BERLIN - Winning gold on consecutive days for the first time in her career was a meaningful accomplishment for Christine Nesbitt, but she's smart enough to place it in the proper context.
The 24-year-old from London, Ont., zipped to a decisive victory in the 1,500 metres Sunday at the season-opening long-track speedskating World Cup, a performance that followed her win Saturday in the 1,000.
Her time of one minute 55.54 seconds in the 1,500 was nearly a second and a half better than runner up Martina Sablikova of the Czech Republic, who finished in 1:56.99.
"This is a first," she said on a conference call afterwards. "It's really cool, start of the season, it's a long way to the Olympics still, and just because I won this weekend doesn't mean I'm going to win gold in Vancouver. But it's exciting."
Sablikova's skate prevented a Canadian sweep of the podium, as Brittany Schussler of Winnipeg was third in 1:57.26 while Kristina Groves of Ottawa was fourth in 1:57.62.
Denny Morrison of Fort St. John, B.C., made it a three-medal day for Canada by finishing third in the men's 1,500.
Schussler won her first individual World Cup silver medal at the distance last year in Berlin.
"Coming into the whole weekend I didn't know what to expect, you never know where everybody is going to be at, kind of including yourself," said Schussler, who was sixth in the 3,000 on Friday and fifth in the 1,000 on Saturday. "It's a good way to start the season."
Cindy Klassen of Winnipeg, on the comeback trail after surgery on both her knees last year, was ninth in 1:58.63, while Justine L'Heureux of St-Tite, Que., was 24th in 2:04.32.
"I think she can see the progress she's making," Brian Rahill, Speed Skating Canada's director of sport, said of Klassen. "She's identifying things technically that she needs refine after being away from competition and off skates for a long period of time."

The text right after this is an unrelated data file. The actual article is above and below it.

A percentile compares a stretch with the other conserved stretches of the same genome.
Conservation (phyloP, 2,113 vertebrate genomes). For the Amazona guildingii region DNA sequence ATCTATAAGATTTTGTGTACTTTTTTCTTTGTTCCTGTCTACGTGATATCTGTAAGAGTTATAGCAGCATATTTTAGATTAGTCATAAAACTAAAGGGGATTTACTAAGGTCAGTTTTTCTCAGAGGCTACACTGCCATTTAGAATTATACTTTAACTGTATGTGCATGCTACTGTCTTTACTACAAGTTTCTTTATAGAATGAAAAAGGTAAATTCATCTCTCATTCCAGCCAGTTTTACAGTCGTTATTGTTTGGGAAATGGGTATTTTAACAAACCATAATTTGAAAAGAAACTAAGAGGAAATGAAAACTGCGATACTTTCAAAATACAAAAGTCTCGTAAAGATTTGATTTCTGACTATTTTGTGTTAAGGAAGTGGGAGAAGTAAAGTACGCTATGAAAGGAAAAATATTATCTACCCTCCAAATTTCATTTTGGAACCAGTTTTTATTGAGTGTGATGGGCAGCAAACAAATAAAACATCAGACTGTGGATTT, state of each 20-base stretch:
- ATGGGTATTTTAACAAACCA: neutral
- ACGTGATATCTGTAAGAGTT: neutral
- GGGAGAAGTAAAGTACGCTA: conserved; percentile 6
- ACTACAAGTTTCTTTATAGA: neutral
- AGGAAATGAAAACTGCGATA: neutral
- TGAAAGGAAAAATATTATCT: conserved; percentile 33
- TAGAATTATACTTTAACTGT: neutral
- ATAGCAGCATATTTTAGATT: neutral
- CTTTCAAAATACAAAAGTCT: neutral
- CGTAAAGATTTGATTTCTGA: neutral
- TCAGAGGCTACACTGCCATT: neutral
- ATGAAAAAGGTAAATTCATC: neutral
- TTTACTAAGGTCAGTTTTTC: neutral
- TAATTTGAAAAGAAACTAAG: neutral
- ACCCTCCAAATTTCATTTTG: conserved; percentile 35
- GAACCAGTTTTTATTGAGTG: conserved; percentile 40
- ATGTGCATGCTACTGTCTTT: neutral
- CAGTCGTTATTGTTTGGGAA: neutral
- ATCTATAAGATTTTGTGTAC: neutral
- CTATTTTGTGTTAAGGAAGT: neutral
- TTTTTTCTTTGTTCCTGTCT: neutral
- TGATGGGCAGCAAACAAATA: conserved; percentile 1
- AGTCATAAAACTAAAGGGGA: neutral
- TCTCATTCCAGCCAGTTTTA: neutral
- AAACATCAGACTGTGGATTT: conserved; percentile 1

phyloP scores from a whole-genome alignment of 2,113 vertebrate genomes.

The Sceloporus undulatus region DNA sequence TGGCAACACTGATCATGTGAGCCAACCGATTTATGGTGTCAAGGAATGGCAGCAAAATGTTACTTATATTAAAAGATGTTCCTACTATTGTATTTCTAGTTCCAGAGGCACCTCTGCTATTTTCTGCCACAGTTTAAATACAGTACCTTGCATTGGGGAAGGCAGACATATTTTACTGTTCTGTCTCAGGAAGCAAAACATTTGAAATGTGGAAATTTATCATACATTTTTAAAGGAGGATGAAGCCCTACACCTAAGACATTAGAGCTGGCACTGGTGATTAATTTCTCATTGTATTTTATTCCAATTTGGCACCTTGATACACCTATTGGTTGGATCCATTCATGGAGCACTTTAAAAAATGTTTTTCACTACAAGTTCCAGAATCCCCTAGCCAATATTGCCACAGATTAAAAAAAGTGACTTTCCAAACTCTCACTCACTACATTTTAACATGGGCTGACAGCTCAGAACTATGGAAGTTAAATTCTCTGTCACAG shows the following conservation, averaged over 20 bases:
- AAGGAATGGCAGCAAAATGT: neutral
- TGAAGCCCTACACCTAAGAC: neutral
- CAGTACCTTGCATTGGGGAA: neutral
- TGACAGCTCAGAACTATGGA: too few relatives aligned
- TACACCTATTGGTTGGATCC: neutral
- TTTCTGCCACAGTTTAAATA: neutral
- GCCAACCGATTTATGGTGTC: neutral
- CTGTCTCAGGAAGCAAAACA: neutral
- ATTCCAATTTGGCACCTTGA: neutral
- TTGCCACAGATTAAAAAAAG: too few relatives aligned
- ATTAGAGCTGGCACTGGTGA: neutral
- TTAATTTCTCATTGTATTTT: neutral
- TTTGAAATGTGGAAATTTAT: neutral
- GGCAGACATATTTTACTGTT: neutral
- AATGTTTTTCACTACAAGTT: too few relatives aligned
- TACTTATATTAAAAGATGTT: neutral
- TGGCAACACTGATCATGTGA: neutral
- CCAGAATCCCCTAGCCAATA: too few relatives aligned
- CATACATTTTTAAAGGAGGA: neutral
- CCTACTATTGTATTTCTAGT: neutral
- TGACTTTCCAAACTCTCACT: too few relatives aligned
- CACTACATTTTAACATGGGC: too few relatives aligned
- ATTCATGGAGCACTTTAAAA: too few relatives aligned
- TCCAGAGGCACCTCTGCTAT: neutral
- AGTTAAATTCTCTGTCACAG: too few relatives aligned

Nesbitt won the world title in the 1,000 last season and was third in the 1,500. Her strong performances in Berlin reaffirm her emergence as a top contender at the 2010 Olympics.
"She's on fire right now," said Schussler.
However, judging where skaters are at is difficult right now, as some of the big names in women's speedskating like Anni Friesinger of Germany (seventh) and Ireen Wust of the Netherlands (11th) were well off where they usually are.
Different athletes are working at different paces.
"I've kind of been worried about it, I'm like 'Oh, I'm skating real fast right now, what does that mean for later in the season,"' admitted Nesbitt. "But I think I've worked on my technique so much and I've matured a lot over the past year. . . . I'm just a better athlete, I'm at a new level and I can still get better from this level which I think is really cool."
Another leading hopeful in Vancouver, Morrison is also wary of putting too much stock in the current results. He eyed the poor results of the Dutch team and wondered if they might be playing possum.
That wasn't the case for him, as he studied video after a sixth-place finish in the 1,000 Friday and found some improvement Sunday.
"Neither the 1,000 or the 1,500 were perfect," he said. "There's still so much room for improvement it's sort of frustrating and exciting at the same time."
Morrison's time of 1:45.69 left him just over a second back of American gold medallist Shani Davis in 1:44.47. Havard Bokko of Norway took the silver in 1:45.56.
Lucas Makowsky of Regina was 13th in 1:47.39, Mathieu Giroux of Pointe-aux-Trembles, Que., was 15th at 1:47.57 while Steven Elm of Red Deer, Alta., was 21st in 1:48.70.
In the women's 500, Nesbitt was ninth in 38.57 seconds while Shannon Rempel of Winnipeg was 22nd in 39.67. German Jenny Wolf won the event in 37.52, China's Wang Beixing was second in 37.94 and Annette Gerritsen of the Netherlands was third in 38.27.
American Tucker Fredricks won the men's 500 in 35.06 followed by South Koreans Lee Kang-Seok and Lee Kyou-Hyuk, who both posted times of 35.10. Muncef Ouardi of Montreal was 21st in 36.23 while Vincent Labrie of Saint-Romuald, Que., didn't finish.
Podium finishers in Berlin were given chocolate teddy bears about a foot in size, and with four won over the weekend, the Canadians had plenty to snack on for the eight-hour bus ride to Heerenveen, Netherlands, for next weekend's World Cup event.
A handful of skaters will join the team then, but Jeremy Wotherspoon of Red Deer, Alta., will not be among them. He's decided that he will only race in the North American World Cups as he works his way back from a broken arm.
"We have to be a little bit more patient," said Rahill. "It's nothing to do with struggling or not struggling or recent struggles. He had always planned on focusing further on his preparation.
"It's just a matter of him getting used to going full speed again."